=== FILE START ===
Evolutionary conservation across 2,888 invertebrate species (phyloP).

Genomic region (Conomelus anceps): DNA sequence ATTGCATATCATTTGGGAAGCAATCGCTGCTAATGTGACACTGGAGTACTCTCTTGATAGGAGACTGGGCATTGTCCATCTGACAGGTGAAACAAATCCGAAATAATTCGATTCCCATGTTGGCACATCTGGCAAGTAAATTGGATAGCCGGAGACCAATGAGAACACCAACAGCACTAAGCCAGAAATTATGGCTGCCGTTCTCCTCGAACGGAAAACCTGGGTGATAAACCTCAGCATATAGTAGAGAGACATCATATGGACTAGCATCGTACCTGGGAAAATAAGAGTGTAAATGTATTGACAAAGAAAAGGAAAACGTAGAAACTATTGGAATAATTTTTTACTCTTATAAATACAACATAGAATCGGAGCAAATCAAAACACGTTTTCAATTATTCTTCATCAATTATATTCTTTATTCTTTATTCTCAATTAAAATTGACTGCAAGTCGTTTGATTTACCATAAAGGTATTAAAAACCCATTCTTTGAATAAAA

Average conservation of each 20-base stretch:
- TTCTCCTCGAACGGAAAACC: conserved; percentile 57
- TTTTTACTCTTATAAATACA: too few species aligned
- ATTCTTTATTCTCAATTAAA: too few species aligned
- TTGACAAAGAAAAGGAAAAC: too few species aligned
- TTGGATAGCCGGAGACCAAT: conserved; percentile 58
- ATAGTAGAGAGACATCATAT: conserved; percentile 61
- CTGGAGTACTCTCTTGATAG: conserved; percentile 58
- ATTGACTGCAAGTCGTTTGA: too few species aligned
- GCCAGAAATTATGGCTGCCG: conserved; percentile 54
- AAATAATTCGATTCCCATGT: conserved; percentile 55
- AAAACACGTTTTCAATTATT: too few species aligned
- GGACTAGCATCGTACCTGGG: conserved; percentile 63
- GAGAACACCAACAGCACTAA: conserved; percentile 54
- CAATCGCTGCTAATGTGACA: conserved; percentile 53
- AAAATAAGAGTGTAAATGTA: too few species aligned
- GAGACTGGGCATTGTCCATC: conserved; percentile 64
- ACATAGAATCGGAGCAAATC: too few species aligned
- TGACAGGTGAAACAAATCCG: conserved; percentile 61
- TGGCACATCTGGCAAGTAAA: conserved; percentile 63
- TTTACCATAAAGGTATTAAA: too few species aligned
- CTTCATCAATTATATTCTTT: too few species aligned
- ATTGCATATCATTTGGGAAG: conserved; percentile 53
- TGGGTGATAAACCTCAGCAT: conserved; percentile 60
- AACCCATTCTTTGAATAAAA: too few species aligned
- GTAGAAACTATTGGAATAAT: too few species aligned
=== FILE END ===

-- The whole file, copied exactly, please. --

Evolutionary conservation across 2,888 invertebrate species (phyloP).

Genomic region (Conomelus anceps): DNA sequence ATTGCATATCATTTGGGAAGCAATCGCTGCTAATGTGACACTGGAGTACTCTCTTGATAGGAGACTGGGCATTGTCCATCTGACAGGTGAAACAAATCCGAAATAATTCGATTCCCATGTTGGCACATCTGGCAAGTAAATTGGATAGCCGGAGACCAATGAGAACACCAACAGCACTAAGCCAGAAATTATGGCTGCCGTTCTCCTCGAACGGAAAACCTGGGTGATAAACCTCAGCATATAGTAGAGAGACATCATATGGACTAGCATCGTACCTGGGAAAATAAGAGTGTAAATGTATTGACAAAGAAAAGGAAAACGTAGAAACTATTGGAATAATTTTTTACTCTTATAAATACAACATAGAATCGGAGCAAATCAAAACACGTTTTCAATTATTCTTCATCAATTATATTCTTTATTCTTTATTCTCAATTAAAATTGACTGCAAGTCGTTTGATTTACCATAAAGGTATTAAAAACCCATTCTTTGAATAAAA

Average conservation of each 20-base stretch:
- TTCTCCTCGAACGGAAAACC: conserved; percentile 57
- TTTTTACTCTTATAAATACA: too few species aligned
- ATTCTTTATTCTCAATTAAA: too few species aligned
- TTGACAAAGAAAAGGAAAAC: too few species aligned
- TTGGATAGCCGGAGACCAAT: conserved; percentile 58
- ATAGTAGAGAGACATCATAT: conserved; percentile 61
- CTGGAGTACTCTCTTGATAG: conserved; percentile 58
- ATTGACTGCAAGTCGTTTGA: too few species aligned
- GCCAGAAATTATGGCTGCCG: conserved; percentile 54
- AAATAATTCGATTCCCATGT: conserved; percentile 55
- AAAACACGTTTTCAATTATT: too few species aligned
- GGACTAGCATCGTACCTGGG: conserved; percentile 63
- GAGAACACCAACAGCACTAA: conserved; percentile 54
- CAATCGCTGCTAATGTGACA: conserved; percentile 53
- AAAATAAGAGTGTAAATGTA: too few species aligned
- GAGACTGGGCATTGTCCATC: conserved; percentile 64
- ACATAGAATCGGAGCAAATC: too few species aligned
- TGACAGGTGAAACAAATCCG: conserved; percentile 61
- TGGCACATCTGGCAAGTAAA: conserved; percentile 63
- TTTACCATAAAGGTATTAAA: too few species aligned
- CTTCATCAATTATATTCTTT: too few species aligned
- ATTGCATATCATTTGGGAAG: conserved; percentile 53
- TGGGTGATAAACCTCAGCAT: conserved; percentile 60
- AACCCATTCTTTGAATAAAA: too few species aligned
- GTAGAAACTATTGGAATAAT: too few species aligned